FCC Commissioner Brendan Carr said that the best way to fund the FCC's Universal Service Fund advanced communications subsidies is to make Big Tech pay the freight.
Citing a new study from economist Hal Singer and Ted Tatos, Carr said that the current method of assessing dwindling traditional telecom services is unsustainable, and that shifting to assessing wireless broadband would continue to hit consumers in the pocketbook--the USF fees are passed on by telecoms onto their customers' bills.
Instead, he said, the FCC should make Big Tech companies like Google and Facebook pay the USF fees, which would be tough for them to pass on to consumers and which would, Carr said citing the study, "significantly reduce consumers’ costs, properly align incentives, and unlike assessing wireline broadband revenues, would not raise consumers’ monthly bill for internet services."
Carr pushed for the Big Tech USF payments in a May op ed, and used the study to renew his call for that new regime.
“For too long, Big Tech has been enjoying a free ride on our internet infrastructure. The current funding mechanism for the Universal Service Fund—a regressive charge placed on consumers’ monthly bills for traditional telephone service—is unfair and unsustainable," he said in response to the report. "Rather than artificially raising the cost of internet service for Americans, assessing Big Tech would sharply reduce consumers’ monthly costs."
It has been something of a case of dueling USF reports. Earlier this week, computer comnpany-backed groups were citing a a report that argued the FCC should instead require broadband service providers to pay into the fund, something Carr and the Singer/Tatos report said would not lift the fee burden from consumers.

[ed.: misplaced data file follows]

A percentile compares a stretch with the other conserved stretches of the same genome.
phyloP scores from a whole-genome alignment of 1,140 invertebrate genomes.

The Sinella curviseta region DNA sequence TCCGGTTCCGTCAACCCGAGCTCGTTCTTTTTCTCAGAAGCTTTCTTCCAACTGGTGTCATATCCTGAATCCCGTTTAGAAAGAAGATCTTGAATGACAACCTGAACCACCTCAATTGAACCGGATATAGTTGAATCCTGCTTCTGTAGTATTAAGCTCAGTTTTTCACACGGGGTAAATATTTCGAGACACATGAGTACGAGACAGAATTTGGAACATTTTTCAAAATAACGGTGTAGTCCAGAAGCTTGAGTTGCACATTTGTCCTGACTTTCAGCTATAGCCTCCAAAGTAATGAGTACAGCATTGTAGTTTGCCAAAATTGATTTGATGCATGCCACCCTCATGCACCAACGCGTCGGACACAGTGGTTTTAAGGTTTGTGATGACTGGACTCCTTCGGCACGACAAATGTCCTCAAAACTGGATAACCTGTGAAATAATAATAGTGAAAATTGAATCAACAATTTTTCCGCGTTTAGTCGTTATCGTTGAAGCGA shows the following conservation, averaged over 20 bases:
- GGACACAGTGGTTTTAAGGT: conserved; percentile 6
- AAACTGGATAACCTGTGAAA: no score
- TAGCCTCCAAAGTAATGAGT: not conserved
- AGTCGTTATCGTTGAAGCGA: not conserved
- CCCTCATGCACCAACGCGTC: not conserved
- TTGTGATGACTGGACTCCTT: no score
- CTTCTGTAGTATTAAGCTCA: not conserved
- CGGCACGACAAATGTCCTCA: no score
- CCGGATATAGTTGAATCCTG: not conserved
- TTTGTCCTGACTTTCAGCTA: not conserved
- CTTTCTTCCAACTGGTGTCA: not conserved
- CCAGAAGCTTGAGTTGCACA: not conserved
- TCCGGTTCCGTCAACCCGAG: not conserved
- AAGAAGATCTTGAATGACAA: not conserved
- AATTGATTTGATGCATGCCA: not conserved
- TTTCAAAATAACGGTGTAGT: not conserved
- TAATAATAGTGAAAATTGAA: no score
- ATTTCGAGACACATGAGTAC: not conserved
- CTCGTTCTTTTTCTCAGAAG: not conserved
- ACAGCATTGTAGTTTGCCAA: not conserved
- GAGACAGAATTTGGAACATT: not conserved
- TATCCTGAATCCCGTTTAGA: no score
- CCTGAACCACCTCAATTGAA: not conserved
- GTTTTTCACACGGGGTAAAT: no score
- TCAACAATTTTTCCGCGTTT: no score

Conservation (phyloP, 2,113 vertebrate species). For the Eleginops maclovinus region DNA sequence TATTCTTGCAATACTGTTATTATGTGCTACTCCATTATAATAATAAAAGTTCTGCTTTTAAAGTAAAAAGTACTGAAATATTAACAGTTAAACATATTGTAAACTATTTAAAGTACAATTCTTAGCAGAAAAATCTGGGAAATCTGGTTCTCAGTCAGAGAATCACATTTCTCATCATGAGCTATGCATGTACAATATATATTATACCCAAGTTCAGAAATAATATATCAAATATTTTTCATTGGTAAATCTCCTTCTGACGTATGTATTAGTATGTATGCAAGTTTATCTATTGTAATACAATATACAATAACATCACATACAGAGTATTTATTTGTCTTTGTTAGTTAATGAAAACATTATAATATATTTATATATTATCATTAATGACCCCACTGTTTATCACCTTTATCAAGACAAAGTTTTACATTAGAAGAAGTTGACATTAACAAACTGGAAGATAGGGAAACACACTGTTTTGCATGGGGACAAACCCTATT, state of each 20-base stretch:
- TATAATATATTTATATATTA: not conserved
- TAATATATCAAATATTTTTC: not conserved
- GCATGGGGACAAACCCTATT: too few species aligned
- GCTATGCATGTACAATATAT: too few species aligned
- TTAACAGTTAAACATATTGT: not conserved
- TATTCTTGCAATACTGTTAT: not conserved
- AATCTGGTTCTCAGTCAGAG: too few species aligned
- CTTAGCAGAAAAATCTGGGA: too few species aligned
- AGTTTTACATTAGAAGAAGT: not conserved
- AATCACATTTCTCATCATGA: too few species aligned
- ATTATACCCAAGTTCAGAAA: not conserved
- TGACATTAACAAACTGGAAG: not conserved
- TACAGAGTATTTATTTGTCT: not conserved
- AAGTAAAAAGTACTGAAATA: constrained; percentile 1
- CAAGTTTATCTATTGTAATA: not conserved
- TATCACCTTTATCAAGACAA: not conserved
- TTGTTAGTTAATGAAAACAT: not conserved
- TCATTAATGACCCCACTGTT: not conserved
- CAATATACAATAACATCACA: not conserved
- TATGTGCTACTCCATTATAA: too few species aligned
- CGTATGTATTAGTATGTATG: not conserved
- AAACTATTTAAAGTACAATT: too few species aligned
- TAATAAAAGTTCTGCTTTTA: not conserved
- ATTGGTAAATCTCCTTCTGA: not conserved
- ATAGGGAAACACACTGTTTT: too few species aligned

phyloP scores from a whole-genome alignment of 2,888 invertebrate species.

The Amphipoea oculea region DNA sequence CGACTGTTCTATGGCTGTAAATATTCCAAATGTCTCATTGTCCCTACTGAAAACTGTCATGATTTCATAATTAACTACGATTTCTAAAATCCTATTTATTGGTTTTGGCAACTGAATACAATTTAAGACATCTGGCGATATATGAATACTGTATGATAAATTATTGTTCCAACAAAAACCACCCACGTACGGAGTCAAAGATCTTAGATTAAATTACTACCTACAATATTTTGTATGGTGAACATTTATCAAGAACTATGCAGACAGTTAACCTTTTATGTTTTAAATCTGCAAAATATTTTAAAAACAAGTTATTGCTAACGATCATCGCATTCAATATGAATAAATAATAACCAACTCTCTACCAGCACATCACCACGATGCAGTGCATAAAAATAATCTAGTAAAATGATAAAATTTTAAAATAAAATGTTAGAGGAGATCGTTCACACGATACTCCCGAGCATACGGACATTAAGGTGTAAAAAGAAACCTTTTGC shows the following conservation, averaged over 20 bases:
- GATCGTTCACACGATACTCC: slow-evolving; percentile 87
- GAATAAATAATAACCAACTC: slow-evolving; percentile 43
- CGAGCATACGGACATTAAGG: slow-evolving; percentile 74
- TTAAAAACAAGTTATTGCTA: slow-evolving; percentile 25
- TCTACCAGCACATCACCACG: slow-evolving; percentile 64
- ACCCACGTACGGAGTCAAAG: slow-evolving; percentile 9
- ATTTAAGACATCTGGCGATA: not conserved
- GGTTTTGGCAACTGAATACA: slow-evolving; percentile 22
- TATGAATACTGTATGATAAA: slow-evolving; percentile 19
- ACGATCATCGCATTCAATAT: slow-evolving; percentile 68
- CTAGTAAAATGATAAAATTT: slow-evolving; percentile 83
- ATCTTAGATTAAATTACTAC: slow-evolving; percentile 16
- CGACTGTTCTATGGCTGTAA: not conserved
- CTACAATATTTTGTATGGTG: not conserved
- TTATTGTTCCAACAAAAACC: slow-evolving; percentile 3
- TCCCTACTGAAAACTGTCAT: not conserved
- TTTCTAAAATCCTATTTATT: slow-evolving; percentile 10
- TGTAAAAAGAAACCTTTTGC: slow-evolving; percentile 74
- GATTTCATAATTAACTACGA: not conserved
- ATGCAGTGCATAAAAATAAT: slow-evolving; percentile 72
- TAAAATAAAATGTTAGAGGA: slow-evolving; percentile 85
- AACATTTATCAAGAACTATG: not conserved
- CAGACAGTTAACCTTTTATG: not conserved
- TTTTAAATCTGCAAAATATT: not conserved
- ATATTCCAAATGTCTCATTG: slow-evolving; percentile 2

USF currently taps telecom providers to subsidize advanced telecommunications service, including broadband service, to low-income areas and high-cost areas where there is less of a business case to reach, as well as to eligible schools and libraries.
Those telecom providers—currently landline and mobile providers and cable and other VoIP providers—in turn, pass along the USF contribution as a line item on customers' bills.
Making streamers and other edge providers pay into the USF fund has been contemplated in a Republican-backed bill, the Funding Affordable Internet with Reliable [FAIR] Contributions Act. The legislation asks the FCC to consider if it should add to the contribution base "a search engine, a social media platform, a streaming service, an app store, a cloud computing service, or an e-commerce platform."
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